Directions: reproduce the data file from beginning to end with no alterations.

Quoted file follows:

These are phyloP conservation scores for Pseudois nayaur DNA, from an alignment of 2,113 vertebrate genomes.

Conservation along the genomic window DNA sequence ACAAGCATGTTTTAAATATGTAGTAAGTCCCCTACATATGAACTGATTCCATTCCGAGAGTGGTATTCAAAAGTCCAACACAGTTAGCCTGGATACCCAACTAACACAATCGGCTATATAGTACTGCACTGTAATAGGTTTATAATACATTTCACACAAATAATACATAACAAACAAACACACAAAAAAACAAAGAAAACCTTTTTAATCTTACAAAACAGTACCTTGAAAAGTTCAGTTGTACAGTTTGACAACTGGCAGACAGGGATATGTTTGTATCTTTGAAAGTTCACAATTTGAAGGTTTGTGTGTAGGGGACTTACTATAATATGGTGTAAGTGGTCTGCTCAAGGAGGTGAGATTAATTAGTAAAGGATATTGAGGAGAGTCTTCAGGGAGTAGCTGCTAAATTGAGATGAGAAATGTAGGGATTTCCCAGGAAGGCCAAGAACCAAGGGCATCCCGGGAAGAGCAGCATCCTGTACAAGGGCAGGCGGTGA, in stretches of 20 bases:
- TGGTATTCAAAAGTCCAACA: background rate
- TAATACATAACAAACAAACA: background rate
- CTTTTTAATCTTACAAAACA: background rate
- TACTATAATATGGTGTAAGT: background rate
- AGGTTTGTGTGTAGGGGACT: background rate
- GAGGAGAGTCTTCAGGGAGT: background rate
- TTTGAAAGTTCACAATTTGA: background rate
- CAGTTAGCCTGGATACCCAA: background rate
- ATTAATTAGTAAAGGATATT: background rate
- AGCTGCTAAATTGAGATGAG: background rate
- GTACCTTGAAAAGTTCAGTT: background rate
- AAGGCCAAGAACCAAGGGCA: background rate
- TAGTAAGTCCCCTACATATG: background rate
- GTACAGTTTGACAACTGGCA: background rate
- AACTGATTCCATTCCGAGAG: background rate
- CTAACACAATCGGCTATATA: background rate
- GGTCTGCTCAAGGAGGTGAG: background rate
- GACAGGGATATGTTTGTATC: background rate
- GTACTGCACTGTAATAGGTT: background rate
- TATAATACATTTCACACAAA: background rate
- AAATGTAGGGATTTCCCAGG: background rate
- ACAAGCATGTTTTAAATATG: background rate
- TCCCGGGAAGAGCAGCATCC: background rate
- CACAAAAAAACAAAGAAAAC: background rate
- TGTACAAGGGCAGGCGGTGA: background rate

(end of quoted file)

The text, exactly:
These are phyloP conservation scores for Pseudois nayaur DNA, from an alignment of 2,113 vertebrate genomes.

Conservation along the genomic window DNA sequence ACAAGCATGTTTTAAATATGTAGTAAGTCCCCTACATATGAACTGATTCCATTCCGAGAGTGGTATTCAAAAGTCCAACACAGTTAGCCTGGATACCCAACTAACACAATCGGCTATATAGTACTGCACTGTAATAGGTTTATAATACATTTCACACAAATAATACATAACAAACAAACACACAAAAAAACAAAGAAAACCTTTTTAATCTTACAAAACAGTACCTTGAAAAGTTCAGTTGTACAGTTTGACAACTGGCAGACAGGGATATGTTTGTATCTTTGAAAGTTCACAATTTGAAGGTTTGTGTGTAGGGGACTTACTATAATATGGTGTAAGTGGTCTGCTCAAGGAGGTGAGATTAATTAGTAAAGGATATTGAGGAGAGTCTTCAGGGAGTAGCTGCTAAATTGAGATGAGAAATGTAGGGATTTCCCAGGAAGGCCAAGAACCAAGGGCATCCCGGGAAGAGCAGCATCCTGTACAAGGGCAGGCGGTGA, in stretches of 20 bases:
- TGGTATTCAAAAGTCCAACA: background rate
- TAATACATAACAAACAAACA: background rate
- CTTTTTAATCTTACAAAACA: background rate
- TACTATAATATGGTGTAAGT: background rate
- AGGTTTGTGTGTAGGGGACT: background rate
- GAGGAGAGTCTTCAGGGAGT: background rate
- TTTGAAAGTTCACAATTTGA: background rate
- CAGTTAGCCTGGATACCCAA: background rate
- ATTAATTAGTAAAGGATATT: background rate
- AGCTGCTAAATTGAGATGAG: background rate
- GTACCTTGAAAAGTTCAGTT: background rate
- AAGGCCAAGAACCAAGGGCA: background rate
- TAGTAAGTCCCCTACATATG: background rate
- GTACAGTTTGACAACTGGCA: background rate
- AACTGATTCCATTCCGAGAG: background rate
- CTAACACAATCGGCTATATA: background rate
- GGTCTGCTCAAGGAGGTGAG: background rate
- GACAGGGATATGTTTGTATC: background rate
- GTACTGCACTGTAATAGGTT: background rate
- TATAATACATTTCACACAAA: background rate
- AAATGTAGGGATTTCCCAGG: background rate
- ACAAGCATGTTTTAAATATG: background rate
- TCCCGGGAAGAGCAGCATCC: background rate
- CACAAAAAAACAAAGAAAAC: background rate
- TGTACAAGGGCAGGCGGTGA: background rate